When I sat down to watch the series finale of Killing Eve, I was buzzing with excitement. I knew that, if the writers had any sense, we would see the moment where Villanelle and Eve finally get together. After 4 seasons of pining, yearning, and relentless ‘will they won’t they’ moments, audiences were practically begging for these two to come together. And they do. In a gay kiss for the ages. They then share about 15 minutes of happy screen time, before Villanelle is killed in the cruellest way possible, an unexpected bullet in the back.
I felt empty. I felt a physical pain. I cried huge, heaving sobs, for an hour. Of course, I flocked to Instagram and Twitter for a cathartic vent, and my friends expressed their disappointment for me. But they don’t understand, they will never understand. For them, characters are simply that, characters. For us, they are a beacon of hope. Someone to relate to, to empathise with, to cherish.
Lesbians are a hugely underrepresented group in mainstream media. Where lesbian representation exists, it faces issues of tokenism and stereotyping. Villanelle’s character was one whose sexuality didn’t define her; refreshingly, it was just a piece of her. There was no trite coming out scene, no moment of societal disappointment. Women were, simply, her sexual preference. Villanelle provided a glimpse of what media might look like if lesbian characters were a frequent and natural part of the stories we consume.
The death of a gay character, particularly a lesbian, is so much more than a random TV death. So often, I feel alone in my sexuality, even though I know that other lesbians exist. Having a character so unapologetically confident in her sexuality killed off, felt like a personal attack. I know that others share this feeling. Representation in art is what makes us feel whole. It allows us to channel energy and frustration into something, and have the opportunity to acknowledge the extent to which community exists. Nothing bonds people like loving the same characters, and the Killing Eve community certainly proved that. See: the fan-made memorial to Villanelle on the London Tower Bridge.
Let’s be clear, the killing of gay characters is by no means a new phenomenon. The “Bury Your Gays” trope runs rampant, meaning the untimely and unnecessary deaths of gay characters are disturbingly common. In fact, statistically, only 5% of queer characters have a happy ending (Karen Frost, 2020). See: Lexa (The 100), Tara (Buffy the Vampire Slayer), and Denise (The Walking Dead), just to name a few. It’s almost as if creators can’t be bothered to write satisfying and dynamic endings for queer characters. The solution? Killing them off.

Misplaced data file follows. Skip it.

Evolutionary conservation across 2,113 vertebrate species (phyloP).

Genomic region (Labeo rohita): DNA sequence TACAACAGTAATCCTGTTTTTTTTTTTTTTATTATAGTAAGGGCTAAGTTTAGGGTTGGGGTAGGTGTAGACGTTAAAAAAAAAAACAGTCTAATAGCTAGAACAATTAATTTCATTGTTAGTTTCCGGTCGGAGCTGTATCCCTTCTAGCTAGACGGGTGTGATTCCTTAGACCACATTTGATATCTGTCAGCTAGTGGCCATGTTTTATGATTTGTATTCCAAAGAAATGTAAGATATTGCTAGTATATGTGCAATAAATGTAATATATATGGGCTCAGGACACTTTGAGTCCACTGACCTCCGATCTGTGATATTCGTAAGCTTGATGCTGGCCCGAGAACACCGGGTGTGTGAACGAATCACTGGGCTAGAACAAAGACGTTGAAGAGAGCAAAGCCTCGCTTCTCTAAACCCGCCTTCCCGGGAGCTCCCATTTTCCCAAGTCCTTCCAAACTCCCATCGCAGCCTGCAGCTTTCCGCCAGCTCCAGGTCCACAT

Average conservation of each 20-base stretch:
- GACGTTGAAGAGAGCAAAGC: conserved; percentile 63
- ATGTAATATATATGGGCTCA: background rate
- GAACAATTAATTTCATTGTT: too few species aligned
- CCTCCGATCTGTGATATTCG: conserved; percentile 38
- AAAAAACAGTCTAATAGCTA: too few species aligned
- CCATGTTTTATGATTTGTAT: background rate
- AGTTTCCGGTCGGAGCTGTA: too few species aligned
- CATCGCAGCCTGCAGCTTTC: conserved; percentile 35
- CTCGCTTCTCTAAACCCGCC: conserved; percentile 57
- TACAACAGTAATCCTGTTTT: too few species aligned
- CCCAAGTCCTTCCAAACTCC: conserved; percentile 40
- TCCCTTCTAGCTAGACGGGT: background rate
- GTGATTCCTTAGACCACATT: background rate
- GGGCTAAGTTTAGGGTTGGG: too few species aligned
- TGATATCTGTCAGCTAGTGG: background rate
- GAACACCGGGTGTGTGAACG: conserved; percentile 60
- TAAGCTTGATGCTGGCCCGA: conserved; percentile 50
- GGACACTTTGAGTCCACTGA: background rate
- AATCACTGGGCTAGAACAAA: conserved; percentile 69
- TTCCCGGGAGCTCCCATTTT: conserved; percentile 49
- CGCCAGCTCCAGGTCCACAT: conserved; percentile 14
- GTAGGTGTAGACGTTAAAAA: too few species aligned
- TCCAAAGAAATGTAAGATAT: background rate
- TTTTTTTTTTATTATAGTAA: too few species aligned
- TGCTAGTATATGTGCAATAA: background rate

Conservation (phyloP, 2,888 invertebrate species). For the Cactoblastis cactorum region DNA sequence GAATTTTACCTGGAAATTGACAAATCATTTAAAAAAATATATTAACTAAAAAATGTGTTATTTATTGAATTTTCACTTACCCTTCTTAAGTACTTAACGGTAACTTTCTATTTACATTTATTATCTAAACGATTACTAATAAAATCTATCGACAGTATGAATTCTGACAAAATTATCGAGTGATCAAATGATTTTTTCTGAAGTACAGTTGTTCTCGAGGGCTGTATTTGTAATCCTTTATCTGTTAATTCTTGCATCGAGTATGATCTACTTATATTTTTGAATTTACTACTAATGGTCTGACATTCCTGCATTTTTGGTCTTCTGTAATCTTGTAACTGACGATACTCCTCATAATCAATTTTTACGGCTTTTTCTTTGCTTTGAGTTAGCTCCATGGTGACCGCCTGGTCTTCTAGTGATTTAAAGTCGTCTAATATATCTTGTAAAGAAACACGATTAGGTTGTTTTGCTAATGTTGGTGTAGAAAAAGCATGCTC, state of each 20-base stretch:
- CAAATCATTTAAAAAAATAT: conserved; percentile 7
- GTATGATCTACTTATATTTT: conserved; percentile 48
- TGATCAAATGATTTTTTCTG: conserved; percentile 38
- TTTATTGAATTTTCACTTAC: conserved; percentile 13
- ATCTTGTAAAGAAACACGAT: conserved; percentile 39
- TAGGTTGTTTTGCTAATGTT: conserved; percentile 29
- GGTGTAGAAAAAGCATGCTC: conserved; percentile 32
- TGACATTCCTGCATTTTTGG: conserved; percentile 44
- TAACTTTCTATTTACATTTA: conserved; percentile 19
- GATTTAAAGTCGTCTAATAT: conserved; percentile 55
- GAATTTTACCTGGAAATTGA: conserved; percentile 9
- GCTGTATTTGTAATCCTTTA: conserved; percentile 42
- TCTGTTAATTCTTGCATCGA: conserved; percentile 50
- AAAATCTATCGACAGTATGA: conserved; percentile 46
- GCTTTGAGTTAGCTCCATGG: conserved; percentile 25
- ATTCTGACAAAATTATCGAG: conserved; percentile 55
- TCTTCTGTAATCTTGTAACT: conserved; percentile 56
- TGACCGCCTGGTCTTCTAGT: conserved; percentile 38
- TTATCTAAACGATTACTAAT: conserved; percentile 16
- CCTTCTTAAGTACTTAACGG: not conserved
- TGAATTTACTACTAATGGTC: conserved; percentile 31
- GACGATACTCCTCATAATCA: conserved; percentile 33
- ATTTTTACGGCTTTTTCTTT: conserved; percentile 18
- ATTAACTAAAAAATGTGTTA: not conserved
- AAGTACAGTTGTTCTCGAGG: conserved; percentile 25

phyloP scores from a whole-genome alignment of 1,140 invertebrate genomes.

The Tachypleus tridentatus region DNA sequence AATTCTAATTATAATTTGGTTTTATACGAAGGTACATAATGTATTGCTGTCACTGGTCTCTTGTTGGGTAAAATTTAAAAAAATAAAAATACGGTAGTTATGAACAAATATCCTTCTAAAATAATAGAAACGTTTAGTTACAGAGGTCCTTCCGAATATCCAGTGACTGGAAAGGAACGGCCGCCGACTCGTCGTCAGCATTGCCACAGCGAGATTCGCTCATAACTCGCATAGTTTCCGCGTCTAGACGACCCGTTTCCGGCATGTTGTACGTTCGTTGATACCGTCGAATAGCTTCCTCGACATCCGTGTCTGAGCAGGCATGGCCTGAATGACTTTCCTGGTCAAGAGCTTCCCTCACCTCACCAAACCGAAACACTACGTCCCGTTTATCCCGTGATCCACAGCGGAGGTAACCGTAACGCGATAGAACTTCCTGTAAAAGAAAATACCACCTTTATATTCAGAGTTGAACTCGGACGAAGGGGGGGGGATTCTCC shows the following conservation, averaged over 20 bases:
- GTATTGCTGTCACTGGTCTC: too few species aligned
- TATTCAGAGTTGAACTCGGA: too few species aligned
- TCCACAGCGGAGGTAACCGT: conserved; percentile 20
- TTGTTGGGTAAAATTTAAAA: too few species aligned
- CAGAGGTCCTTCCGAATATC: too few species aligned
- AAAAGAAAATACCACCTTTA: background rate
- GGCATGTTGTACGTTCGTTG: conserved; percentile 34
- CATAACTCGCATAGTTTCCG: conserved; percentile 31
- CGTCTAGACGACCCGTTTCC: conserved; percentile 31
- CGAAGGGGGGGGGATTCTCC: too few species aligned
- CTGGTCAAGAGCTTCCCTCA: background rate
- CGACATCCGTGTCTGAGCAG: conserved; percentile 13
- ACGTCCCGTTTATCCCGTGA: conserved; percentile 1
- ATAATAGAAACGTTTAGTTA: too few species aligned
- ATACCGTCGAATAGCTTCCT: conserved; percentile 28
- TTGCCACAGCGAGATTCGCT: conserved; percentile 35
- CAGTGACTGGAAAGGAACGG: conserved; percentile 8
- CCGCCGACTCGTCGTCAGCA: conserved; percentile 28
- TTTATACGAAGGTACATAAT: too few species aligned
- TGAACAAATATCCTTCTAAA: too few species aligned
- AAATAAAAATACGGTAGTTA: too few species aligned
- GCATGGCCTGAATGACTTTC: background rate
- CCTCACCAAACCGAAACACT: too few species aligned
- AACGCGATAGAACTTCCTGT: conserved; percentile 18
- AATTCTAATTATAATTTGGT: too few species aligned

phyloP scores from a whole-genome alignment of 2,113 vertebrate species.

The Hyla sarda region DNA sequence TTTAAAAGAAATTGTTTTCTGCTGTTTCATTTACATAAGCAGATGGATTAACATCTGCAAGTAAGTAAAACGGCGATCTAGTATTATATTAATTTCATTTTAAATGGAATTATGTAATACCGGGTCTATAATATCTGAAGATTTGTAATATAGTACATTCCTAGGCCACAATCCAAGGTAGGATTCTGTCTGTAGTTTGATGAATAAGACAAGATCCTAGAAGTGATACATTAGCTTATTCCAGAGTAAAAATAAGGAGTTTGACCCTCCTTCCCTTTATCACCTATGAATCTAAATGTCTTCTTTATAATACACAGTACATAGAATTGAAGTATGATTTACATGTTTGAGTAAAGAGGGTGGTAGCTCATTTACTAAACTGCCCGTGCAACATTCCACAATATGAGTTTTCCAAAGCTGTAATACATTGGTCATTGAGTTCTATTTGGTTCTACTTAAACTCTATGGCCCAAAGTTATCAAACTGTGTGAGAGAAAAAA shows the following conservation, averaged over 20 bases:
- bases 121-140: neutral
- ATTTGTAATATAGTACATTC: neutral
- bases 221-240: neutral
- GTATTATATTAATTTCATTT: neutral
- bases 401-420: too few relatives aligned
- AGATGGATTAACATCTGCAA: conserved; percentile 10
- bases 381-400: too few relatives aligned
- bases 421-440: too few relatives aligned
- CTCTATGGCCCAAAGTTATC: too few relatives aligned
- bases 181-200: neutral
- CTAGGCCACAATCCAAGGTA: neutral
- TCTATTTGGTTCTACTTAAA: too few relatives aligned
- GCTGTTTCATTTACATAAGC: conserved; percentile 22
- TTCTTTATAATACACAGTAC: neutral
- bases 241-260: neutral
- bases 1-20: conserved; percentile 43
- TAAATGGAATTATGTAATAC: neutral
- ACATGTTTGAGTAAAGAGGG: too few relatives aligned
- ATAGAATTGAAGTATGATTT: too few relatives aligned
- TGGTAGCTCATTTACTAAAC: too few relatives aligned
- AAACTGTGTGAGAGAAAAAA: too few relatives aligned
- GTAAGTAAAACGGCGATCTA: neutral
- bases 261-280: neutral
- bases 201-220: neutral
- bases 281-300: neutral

Importantly, there was no need to kill Villanelle. It didn’t make sense — her death was uncreative and anticlimactic. The show would have ended just as well, if not far better, five minutes before it did, with Villanelle and Eve embracing after they killed the Twelve (the villains of the show). Villanelle is, in my opinion, one of the best fictional characters of the last 10 years. After dodging death for four full seasons, she deserved a killing off for the ages. In fact, I’d argue it would’ve been better to kill off both Villanelle and Eve, having them go down together in a Romeo and Juliet style tragedy. Interestingly, lead actors Jodie Comer and Sandra Oh have been suspiciously quiet since the show’s finale. This, coupled with their negative attitudes in interviews towards the end of the series, has led fans to believe that they also are unhappy with the ending.
So, here we are again. Another show ended, another lesbian character dead. For now, I’ll take to Archive of Our Own and make my own ending.